WASHINGTON -- Further indicating that candidate-specific super PACs are being used to end-run traditional campaign contribution limits, a new analysis finds that Restore Our Future, the super PAC formed to support former Massachusetts Governor Mitt Romney's candidacy for president, is being primarily funded by donors who have already maxed out on direct contributions to Romney's campaign.
The analysis confirms a separate analysis conducted by ABC News in August that examined donations to the Romney campaign and Restore Our Future, as well as to President Barack Obama's reelection effort and the Obama-supporting Priorities USA Action super PAC.
As a result of the 2010 Supreme Court Citizens United decision, super PACs can now accept unlimited corporate and personal contributions. They are legally required to be independent of candidate committees, whose contributions are capped.
But the unexpected and meteoric rise of candidate-specific super PACs -- which nevertheless claim to be independent of those candidates' campaigns -- has set watchdogs howling.
A new analysis by Democracy 21, the Campaign Legal Center and the Center for Responsive Politics concludes that 55 of the 75 individuals who donated to Restore Our Future in the second quarter of 2011 also contributed to Romney's presidential campaign committee. Almost all of them had already given $2,500 to the Romney campaign, the maximum amount allowable for an individual donor. These donors then turned around and gave as much as $1 million each to the ostensibly independent super PAC.
The analysis found that double-dipping donors represented almost three-quarters of all Restore Our Future's individual donors.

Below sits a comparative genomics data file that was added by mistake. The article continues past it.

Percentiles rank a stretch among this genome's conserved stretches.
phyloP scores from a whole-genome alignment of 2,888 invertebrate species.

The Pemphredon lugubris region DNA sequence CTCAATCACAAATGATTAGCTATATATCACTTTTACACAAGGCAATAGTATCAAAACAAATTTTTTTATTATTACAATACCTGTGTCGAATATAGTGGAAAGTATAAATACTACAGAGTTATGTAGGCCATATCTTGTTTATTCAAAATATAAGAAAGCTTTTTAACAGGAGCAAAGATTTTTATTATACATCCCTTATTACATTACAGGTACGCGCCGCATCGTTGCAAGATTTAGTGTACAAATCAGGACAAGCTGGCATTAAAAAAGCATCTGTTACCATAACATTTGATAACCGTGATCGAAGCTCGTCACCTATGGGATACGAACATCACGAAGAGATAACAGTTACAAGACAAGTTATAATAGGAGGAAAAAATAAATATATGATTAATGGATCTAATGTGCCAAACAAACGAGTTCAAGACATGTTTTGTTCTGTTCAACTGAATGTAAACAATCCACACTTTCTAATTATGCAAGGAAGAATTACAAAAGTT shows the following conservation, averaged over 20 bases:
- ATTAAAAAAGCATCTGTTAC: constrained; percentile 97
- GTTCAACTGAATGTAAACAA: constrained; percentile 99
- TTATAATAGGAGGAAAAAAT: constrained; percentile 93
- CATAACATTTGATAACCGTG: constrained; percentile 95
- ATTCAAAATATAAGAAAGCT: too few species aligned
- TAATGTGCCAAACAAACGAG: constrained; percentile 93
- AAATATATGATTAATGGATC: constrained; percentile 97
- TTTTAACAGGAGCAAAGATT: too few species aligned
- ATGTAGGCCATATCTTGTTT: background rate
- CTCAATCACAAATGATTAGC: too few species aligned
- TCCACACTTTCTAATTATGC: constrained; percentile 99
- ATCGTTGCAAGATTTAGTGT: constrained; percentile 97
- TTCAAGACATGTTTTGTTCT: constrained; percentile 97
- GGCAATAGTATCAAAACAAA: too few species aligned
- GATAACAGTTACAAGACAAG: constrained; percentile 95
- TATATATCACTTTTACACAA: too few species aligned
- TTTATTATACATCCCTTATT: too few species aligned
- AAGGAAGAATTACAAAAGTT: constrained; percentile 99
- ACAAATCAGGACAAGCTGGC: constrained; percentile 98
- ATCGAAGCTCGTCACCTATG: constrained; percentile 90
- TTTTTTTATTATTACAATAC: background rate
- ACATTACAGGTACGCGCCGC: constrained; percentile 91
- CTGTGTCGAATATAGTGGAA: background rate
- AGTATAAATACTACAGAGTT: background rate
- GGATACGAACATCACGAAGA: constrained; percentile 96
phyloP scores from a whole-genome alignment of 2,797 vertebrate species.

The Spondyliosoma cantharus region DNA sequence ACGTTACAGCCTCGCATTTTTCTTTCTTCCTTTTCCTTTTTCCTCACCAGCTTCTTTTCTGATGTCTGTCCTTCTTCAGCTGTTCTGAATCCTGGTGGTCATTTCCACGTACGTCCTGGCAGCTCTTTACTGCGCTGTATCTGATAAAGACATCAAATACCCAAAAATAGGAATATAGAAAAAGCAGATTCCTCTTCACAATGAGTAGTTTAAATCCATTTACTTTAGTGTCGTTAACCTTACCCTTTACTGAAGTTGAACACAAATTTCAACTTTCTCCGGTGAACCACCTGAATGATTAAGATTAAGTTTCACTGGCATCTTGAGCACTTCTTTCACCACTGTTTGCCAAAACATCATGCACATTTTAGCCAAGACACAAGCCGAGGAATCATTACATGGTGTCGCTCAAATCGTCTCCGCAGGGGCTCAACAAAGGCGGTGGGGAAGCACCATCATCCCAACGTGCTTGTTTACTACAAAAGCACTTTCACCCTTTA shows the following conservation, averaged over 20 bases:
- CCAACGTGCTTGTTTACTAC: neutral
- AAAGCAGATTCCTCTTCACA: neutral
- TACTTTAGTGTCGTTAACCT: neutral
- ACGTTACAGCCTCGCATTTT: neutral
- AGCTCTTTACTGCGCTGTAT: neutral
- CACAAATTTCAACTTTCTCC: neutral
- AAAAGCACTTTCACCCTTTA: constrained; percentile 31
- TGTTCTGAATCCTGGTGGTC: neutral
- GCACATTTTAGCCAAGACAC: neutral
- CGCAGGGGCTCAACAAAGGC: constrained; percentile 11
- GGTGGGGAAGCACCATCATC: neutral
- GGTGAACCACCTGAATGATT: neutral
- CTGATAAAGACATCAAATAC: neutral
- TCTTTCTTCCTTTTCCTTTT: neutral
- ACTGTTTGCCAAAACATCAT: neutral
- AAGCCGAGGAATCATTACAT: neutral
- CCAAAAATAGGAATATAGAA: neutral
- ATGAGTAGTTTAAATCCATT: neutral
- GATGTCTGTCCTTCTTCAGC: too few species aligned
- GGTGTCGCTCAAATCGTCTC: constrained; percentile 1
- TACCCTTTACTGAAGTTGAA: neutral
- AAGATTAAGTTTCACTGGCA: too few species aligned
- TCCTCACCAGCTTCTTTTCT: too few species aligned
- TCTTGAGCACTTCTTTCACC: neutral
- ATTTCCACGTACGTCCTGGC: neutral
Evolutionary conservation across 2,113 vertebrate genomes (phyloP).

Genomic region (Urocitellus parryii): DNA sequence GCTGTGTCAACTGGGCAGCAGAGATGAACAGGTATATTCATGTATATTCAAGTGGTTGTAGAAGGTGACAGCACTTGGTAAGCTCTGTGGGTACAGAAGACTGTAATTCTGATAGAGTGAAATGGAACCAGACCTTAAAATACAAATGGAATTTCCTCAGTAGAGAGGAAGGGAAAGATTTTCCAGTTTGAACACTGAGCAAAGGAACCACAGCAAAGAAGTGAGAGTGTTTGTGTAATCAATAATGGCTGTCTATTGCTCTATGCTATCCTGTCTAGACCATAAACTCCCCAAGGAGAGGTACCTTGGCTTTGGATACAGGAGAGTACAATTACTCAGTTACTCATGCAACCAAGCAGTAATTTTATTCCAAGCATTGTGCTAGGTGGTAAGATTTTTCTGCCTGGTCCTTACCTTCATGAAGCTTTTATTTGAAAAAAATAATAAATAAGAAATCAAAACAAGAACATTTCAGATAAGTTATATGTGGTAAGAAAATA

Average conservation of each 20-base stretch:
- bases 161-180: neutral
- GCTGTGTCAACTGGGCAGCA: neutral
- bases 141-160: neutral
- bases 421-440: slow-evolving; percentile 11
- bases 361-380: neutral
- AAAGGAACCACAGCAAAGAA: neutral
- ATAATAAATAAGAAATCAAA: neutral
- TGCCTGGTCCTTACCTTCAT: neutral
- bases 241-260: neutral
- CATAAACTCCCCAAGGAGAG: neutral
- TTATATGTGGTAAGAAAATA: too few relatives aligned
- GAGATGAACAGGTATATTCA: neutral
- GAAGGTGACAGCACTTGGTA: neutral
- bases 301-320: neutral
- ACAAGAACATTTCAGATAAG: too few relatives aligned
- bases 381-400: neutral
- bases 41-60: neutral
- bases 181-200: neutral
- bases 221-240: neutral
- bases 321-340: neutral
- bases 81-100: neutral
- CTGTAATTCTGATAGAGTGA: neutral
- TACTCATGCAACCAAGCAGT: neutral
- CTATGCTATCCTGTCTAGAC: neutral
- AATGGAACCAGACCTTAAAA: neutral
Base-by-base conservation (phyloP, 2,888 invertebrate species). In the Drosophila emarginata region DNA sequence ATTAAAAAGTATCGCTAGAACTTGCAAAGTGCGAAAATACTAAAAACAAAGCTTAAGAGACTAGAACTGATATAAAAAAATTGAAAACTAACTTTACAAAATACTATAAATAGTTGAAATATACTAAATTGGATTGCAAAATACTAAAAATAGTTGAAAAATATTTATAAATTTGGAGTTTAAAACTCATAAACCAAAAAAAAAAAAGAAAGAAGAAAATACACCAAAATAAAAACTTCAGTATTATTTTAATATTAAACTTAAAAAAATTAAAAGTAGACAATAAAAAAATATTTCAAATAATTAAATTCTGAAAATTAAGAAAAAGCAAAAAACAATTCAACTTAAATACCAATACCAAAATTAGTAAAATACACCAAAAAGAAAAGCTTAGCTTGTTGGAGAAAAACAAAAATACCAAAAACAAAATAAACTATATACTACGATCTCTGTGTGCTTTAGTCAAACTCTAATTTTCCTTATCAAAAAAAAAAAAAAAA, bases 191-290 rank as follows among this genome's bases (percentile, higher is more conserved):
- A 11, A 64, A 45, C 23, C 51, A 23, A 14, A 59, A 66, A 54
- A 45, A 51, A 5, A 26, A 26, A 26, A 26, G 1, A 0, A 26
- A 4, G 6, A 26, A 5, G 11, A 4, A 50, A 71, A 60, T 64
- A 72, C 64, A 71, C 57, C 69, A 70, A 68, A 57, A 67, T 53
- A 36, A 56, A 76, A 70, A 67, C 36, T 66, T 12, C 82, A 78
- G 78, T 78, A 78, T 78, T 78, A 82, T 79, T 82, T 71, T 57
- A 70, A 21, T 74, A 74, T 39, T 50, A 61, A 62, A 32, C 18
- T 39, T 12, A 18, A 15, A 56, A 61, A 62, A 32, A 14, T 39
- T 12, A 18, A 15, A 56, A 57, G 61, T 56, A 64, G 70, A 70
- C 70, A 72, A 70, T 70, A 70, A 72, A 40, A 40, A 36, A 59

The analysis also found that nine individuals donated to President Obama's reelection campaign as well as to Priorities USA Action, the super PAC founded by former Obama staffers, in that same time period.
These nine -- out of 24 total donors to the super PAC -- were responsible for $2.6 million in donations to Priorities USA Action -- or 82 percent of the total money the group raised.
"The presidential candidate super PAC exists for one reason: to serve as an arm of the presidential campaign for big-money donors to launder unlimited contributions to support the presidential candidate and thereby evade and eviscerate the contribution limits for a presidential candidate enacted to prevent corruption," Fred Wertheimer, president of Democracy 21 and a longtime champion of campaign finance reform, said in a statement. He called for the Federal Elections Commission to treat campaign and candidate-specific super PACs as "in reality, one entity to which the contribution limits applicable to a single federal candidate should apply."
Paul S. Ryan, FEC Program Director at the Campaign Legal Center, pointed out in his statement that the "revolving door of staff between candidates and the Super PACs supporting them makes clear the close relationships between the two. The Super PACs are simply shadow candidate committees. Million-dollar contributions to the Super PACs pose just as big a threat of corruption as would million-dollar contributions directly to candidates."
The watchdog groups' analysis was based on only an early trickle of data from the super PACs, which report semi-annually in off election years. Several more candidate-specific super PACs, including one supporting Texas Gov. Rick Perry, were formed after the June 2011 reporting deadline.
Candidate-specific super PACs are shattering all sorts of fundraising precedents and records, with the one supporting Perry, for instance, planning on spending $55 million to help him secure the Republican presidential nomination.